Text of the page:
The internet has been a great force in bringing convenience to our lives where there was none before. It helps us deposit checks without going to the bank, it allows us to get groceries without leaving the house, and we can conduct interviews with potential employees living halfway across the world without having to get on a plane (thank you, video chat!). There is no denying that the world wide web helps us to complete our tasks with ease and efficiency.
Despite our reliance on the internet and social media, there is no shortage of criticism associated with it either. Since the study conducted on the psychological effects of the internet was published by Kraut et al. (1998), there has been increasing discourse surrounding the topic of whether becoming more interconnected online is making us feel less connected in “real-life”. Kraut et al. (1998) found that internet use was associated with decreased levels of communication and increased rates of depression. A simple Google search with the key words “social media” and “mental health” will yield an endless stream of cautionary articles.
Recently, the tables have turned and researchers and reporters are focusing on the positive psychological effects of internet use (Shaw, L. H. & Gant, L. M., 2002; Dell’Antonia, 2015). Even Kraut et al. (2002) have revisited their 1998 study and have found that the negative effects of internet use (for communication) that they discovered do not hold up. It has been found that using the internet to communicate may decrease feelings of depression and loneliness and positively impact feelings of support and self-esteem (Shaw & Gant, 2002) - great news all around!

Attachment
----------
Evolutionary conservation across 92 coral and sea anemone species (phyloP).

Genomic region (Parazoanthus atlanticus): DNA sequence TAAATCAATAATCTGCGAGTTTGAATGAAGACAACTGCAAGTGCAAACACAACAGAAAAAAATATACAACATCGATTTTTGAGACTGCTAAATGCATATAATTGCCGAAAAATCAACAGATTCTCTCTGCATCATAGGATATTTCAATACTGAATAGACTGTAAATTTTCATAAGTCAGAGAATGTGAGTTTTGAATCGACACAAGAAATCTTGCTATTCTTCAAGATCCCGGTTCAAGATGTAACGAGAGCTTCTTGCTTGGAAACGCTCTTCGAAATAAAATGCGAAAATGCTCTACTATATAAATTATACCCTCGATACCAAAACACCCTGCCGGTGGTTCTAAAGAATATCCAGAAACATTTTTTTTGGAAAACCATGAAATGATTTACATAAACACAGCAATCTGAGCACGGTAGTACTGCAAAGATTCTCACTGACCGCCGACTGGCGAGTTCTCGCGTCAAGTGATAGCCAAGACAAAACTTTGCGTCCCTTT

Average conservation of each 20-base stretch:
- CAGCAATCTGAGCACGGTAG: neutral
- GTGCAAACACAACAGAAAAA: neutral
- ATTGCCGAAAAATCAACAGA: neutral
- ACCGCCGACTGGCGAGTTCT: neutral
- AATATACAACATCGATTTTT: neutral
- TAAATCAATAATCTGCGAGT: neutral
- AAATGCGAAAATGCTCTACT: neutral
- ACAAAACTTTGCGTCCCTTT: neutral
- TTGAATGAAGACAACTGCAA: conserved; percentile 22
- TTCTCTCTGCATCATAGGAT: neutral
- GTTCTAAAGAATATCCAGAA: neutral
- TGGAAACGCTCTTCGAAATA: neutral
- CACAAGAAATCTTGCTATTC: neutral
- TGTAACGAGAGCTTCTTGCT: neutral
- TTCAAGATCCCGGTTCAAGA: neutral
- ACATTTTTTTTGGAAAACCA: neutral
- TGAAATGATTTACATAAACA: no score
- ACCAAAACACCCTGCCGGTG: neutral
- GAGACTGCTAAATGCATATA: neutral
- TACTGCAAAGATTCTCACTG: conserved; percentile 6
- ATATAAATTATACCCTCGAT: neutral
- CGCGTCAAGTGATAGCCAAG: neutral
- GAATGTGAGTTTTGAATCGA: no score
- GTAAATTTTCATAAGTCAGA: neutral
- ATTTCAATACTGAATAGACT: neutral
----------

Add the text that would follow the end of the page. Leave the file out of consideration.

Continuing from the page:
With the increasing amount of time we spend at work, the less time we have to care for ourselves. Even with financial resources or EAP/benefits to cover visits with a counselor, we do not always find the time, or are in need of something more, like peer-support. There are several support groups that exist online, and with enough searching we can find one with a community we can relate to. It can be worthwhile to engage in these chats after noticing dips in productivity at work related to our mood, or changes in our feelings of psychological well-being. It can be beneficial to read and share coping strategies with others going through similar situations. You can learn more about the benefits of peer-support here along with strategies to incorporate peer-support into your life and workplace.
Benefits of seeking support online:
- Help is available anytime and anywhere (as long as you are connected to the internet)
- It is affordable (usually free)
- It allows us to remain anonymous if you want it to
- Allows you to connect to individuals across the globe going through similar situations
Drawbacks of seeking support online
- It is not a replacement for in-person support or medical support
- It requires a certain level of tech-savyness and access to computers
- The quality of support varies considerably between various sites and portals
The following are examples of online support groups:
www.sicknotweak.com is the soon-to-launch website of Michael Landsberg (of TSN).
https://www.7cupsoftea.com/about/about.php (geared toward depression)
http://psychcentral.com/resources/Mental_Health/Support_Groups/ (list of various online support groups)
Do you think the internet helps or hinders our mental health? Is there adequate mental health support online? Would you use online support groups or recommend them to an employee or colleague? Do you have any great resources you would like to share? Please post below!
Dell’Antonia, K. J. (2015, August 6). Teenagers leading happy, connected lives online. The New York Times. Retrieved from http://parenting.blogs.nytimes.com/2015/08/06/teenagers-leading-happy-connected-lives-online/?_r=0
Kraut, R., Kiesler, S., Boneva, B., Cummings, J., Helgeson, V., & Crawford, A. (2002). Internet paradox revisited. Journal of Social Issues, 58(1), 49-74. doi: 10.1111/1540-4560.00248
Kraut, R., Patterson, M., Lundmark, V., Kiesler, S., Mukophadhyay, T., & Scherlis, W. (1998). Internet paradox: A social technology that reduces social involvement and psychological well-being? American Psychologist, 53(9), 1017-1031. doi: 10.10.37/0003-066X.53.9.1017
Shaw, L. H. & Gant, L. M. (2002). In defense of the internet: The relationship between internet communication and depression, loneliness, self-Esteem, and perceived social support . Cyber Psychology & Behaviour, 5(2), 157-171. doi: 10.1089/109493102753770552